Derric HaynieI help you straighten up your business online.

You may not know it, but your business has an online presence and an online reputation. Are you managing it? Are you owning it? Are you driving customers to your business by leveraging the awesome power of the internet? I hope you are doing something, because otherwise you are letting your competition trample you, and your customers slip through your fingers.

If you need help with anything pertaining to maximizing your businesses potential online, let me know. I would love to help.

Local Listings and Online Reputation - Google, Yelp, Facebook, Foursquare, etc

Social Media - Twitter, Facebook, Pinterest, Instagram, Google Plus, YouTube, etc.

Website Development - lead generation, blogging, optimization, tracking, etc.

Online Advertising - Facebook, Google, Adroll, Bing, etc.

I am the co-founder of Splash - Online Presence Management - a digital marketing agency focused on helping small businesses in the San Diego area.

If I can't improve your business in 10 minutes, the call is on me.

Recent Answers

I have a slightly different approach than the listed ones.

The first one is set up a referral/partner network with associated documents, talking about what kind of business you are looking for, and most importantly, HOW MUCH will you compensate them for finding you a lead, and/or a customer.

But before you expect a current client to do that, you need to test their NPS (Net Promoter Score). After having some sort of "proof" with the client about your value proposition (in my case, after I bring in 10 leads and they make 3 sales or something like that), you should send them a really quick survey asking them how they would rate your service and how likely they are to recommend you to others. If they respond positively, email (or better yet call or sit down with them) and ask them if they know any other people that might be in need of your services, tell them of your referral program and politely push them to help you get in contact with the new prospect.

Hope that helped.

The lean startup methodology teaches customer development over product development, yet everything here is talking about product development.

Two things to quickly note:
1. Everyone says they use the lean startup approach
2. Very few people actually use the lean startup approach

Does the product have to launch in 18 months? Can you show your progress to the next round of investors and get more funding that way, without a full scale launch?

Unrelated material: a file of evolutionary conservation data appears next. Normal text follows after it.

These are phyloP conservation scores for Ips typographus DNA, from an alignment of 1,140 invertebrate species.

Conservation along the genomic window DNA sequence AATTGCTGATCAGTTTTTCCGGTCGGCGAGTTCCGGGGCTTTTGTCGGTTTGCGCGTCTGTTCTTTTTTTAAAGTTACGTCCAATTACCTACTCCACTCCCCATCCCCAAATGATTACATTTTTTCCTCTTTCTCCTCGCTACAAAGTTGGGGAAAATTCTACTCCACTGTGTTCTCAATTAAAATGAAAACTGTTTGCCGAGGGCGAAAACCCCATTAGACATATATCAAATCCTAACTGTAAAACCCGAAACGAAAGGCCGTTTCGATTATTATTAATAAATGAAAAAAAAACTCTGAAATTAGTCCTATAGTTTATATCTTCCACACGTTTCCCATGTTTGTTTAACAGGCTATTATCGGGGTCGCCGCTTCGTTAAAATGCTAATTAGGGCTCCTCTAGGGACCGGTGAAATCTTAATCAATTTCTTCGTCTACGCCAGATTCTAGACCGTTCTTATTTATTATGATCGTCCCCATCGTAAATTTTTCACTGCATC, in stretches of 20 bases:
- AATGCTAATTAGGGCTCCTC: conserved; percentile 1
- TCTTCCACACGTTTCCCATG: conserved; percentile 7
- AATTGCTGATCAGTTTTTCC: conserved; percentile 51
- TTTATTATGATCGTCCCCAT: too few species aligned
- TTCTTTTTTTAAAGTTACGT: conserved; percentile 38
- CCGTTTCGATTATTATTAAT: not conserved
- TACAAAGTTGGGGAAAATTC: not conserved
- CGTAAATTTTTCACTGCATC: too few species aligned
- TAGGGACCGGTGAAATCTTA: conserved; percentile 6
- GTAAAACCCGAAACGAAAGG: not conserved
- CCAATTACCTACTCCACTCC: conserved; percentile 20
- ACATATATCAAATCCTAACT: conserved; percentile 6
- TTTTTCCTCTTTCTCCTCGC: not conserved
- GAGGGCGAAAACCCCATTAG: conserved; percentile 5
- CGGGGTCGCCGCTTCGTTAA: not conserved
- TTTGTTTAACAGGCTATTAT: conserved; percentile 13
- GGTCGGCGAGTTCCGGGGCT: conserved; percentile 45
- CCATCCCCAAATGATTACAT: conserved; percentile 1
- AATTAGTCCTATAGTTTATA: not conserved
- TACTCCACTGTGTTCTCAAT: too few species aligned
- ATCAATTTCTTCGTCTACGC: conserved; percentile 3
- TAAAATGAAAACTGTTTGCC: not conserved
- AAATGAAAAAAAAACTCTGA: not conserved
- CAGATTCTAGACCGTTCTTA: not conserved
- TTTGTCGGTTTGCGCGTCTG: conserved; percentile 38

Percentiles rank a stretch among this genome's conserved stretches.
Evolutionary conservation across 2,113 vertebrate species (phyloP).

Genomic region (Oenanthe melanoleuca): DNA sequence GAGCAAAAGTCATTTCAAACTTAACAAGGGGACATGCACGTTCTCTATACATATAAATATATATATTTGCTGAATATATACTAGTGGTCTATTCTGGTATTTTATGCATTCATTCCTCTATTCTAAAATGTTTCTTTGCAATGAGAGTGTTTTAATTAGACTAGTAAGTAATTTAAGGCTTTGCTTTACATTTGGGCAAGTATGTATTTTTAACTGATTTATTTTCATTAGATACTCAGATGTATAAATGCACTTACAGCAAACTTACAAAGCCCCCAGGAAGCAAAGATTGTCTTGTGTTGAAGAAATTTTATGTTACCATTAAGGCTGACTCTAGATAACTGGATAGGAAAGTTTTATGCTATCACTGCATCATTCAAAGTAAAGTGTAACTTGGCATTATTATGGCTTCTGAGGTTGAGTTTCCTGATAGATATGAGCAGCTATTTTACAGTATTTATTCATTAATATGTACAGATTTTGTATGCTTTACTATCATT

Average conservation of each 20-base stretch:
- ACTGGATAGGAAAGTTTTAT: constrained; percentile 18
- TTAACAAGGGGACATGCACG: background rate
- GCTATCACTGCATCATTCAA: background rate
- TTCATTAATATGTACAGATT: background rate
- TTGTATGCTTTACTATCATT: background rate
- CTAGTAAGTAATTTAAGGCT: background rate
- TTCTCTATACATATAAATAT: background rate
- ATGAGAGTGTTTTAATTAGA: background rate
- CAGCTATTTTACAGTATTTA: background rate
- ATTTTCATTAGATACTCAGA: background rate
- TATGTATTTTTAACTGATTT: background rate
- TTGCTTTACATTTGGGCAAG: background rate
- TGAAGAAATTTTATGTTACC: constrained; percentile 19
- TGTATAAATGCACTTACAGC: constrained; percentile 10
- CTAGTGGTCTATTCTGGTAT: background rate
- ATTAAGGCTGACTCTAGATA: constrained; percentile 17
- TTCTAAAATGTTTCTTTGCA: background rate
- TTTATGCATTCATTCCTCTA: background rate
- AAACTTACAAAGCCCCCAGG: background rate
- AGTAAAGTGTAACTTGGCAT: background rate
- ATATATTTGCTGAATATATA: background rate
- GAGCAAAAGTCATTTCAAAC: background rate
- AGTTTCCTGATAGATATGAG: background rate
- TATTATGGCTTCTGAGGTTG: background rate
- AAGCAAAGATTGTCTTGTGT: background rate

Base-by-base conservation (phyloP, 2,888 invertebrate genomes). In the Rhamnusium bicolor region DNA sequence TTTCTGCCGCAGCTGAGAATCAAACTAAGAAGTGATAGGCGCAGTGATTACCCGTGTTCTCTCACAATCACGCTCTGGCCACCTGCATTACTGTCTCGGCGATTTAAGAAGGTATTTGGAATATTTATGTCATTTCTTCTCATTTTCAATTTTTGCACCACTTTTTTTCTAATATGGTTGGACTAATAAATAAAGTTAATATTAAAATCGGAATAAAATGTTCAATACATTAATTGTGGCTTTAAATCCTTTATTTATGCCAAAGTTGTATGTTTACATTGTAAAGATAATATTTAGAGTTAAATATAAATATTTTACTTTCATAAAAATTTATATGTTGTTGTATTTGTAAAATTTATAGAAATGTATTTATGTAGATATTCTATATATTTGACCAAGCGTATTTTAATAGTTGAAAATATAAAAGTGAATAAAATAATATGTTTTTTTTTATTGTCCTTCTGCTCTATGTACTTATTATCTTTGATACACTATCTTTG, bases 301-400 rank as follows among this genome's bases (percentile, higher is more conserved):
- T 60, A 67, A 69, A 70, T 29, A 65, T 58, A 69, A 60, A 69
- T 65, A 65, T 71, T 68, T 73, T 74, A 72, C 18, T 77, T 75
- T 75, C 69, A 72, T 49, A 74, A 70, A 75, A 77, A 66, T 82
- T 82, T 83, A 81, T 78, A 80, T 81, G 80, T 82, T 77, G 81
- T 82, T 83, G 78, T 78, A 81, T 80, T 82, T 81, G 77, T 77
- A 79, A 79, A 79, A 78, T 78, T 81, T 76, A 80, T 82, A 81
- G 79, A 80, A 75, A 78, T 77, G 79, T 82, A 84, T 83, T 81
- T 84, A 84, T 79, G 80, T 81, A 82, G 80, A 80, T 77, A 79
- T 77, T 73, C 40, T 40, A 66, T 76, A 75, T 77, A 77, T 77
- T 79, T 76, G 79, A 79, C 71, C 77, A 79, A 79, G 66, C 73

Paid marketing should be one of the last things you do. Paid marketing is meant to put people into the top of a working marketing funnel. There are other ways to get your first few hundred customers that I would recommend before paid. Blogging, Social, word of mouth, and doing startup speaking, etc.

I would also recommend finding your first customer before writing one line of code. Go to the mall and ask around for people looking to travel (or whatever specific niche you are in), give them your value proposition, and judge their reaction. If you are B2B this is a little bit harder, but you can still do it. This will save you $100k. I am not exaggerating. And yes, peddling at the mall is slightly embarrassing, but telling your angel you just built a travel site for mice (or something else that flops) is much more embarassing.

As for equity, it ALWAYS depends. You got $100k, you are the original founder, that's worth something. Would your technical co-founder be forming the concept of the business, or would he really be "employee #1" but with a larger role than your real employee #1?

Think of it this way, if he put in $100k and worked side by side with you to develop this, he should have 50%, right? At least 40% I would think. Who had the original idea, wireframes, and forming a business entity barely account for anything. If you tell me, "Well, the idea is worth 5% alone," then I would tell you, "OK build the entire business yourself and keep that equity," and when you can't, you will see why the idea is worth nothing, the execution is worth everything... Unless you have a patent on the idea, but most ideas are just ideas, not patentable products.

So back on topic, you have to get the tech co-founder on board with the concept and the idea of not getting paid for a while. You have to sell your business to them! That's the hard part.

After that, I would offer up a large chunk of equity, vested over 3 or 4 years (same as yours). Maybe 10-25%. And of course if they are the other half to the business, you both accept that that equity will become diluted upon hiring the next 10 employees, etc.

So the "founding" team might look like:

You: 40%
Angel: 35%
Co-founder #1: 25%

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